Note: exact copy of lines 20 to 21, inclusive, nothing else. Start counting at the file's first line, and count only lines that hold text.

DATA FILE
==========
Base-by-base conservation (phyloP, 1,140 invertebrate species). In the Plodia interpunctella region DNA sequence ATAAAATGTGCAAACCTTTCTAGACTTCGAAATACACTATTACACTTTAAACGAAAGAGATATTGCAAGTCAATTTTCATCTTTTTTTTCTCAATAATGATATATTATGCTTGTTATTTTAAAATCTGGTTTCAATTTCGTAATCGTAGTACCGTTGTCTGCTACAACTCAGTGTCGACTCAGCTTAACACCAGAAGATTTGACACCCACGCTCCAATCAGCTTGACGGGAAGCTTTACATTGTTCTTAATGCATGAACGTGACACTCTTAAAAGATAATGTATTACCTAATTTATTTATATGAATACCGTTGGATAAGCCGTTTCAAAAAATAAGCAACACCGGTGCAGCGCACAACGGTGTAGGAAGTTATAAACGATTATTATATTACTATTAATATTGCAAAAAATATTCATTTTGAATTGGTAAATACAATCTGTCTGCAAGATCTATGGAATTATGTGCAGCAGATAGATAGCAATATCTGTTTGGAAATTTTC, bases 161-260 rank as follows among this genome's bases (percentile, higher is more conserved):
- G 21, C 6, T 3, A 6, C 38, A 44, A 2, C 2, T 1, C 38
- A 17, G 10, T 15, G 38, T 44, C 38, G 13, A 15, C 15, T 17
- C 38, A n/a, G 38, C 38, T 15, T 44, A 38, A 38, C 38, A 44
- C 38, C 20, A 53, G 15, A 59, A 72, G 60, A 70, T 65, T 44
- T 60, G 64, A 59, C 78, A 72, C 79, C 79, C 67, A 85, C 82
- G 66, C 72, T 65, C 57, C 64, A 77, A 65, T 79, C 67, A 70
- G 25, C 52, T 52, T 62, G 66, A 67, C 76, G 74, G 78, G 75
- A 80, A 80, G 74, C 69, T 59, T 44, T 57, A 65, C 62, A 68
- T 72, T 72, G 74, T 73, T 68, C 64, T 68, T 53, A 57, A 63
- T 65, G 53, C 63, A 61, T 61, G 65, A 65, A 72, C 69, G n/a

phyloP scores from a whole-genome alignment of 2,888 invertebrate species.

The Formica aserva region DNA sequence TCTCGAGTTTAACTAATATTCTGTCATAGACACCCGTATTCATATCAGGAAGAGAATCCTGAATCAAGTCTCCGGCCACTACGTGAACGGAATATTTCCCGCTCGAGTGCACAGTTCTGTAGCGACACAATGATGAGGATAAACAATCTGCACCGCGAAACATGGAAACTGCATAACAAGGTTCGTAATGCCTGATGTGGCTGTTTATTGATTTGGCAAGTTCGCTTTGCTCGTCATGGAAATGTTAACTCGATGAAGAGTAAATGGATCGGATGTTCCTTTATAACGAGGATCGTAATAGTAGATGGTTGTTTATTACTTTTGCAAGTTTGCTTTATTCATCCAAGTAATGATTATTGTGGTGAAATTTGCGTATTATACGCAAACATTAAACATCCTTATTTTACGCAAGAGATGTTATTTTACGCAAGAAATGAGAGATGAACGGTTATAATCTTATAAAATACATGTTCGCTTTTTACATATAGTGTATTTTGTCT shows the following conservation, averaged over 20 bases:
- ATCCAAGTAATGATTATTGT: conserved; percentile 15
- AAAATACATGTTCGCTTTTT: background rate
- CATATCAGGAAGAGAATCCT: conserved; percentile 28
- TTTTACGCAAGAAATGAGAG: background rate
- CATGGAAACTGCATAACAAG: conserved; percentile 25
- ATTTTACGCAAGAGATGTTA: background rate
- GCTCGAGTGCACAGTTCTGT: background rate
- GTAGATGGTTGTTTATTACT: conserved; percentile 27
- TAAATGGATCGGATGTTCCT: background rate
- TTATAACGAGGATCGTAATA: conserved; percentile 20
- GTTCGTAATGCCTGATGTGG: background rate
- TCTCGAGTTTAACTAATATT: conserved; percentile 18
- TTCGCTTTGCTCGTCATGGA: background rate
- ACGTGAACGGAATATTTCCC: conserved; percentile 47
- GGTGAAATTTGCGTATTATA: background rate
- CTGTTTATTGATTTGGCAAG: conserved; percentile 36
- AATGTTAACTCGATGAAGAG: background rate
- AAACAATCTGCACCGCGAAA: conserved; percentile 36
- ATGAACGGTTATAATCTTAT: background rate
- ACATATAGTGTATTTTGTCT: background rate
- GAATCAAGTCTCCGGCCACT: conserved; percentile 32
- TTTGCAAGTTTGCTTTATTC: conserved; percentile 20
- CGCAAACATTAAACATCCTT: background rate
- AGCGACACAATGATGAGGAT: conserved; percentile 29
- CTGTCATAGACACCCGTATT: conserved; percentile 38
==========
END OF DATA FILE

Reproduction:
- GCTCGAGTGCACAGTTCTGT: background rate
- GTAGATGGTTGTTTATTACT: conserved; percentile 27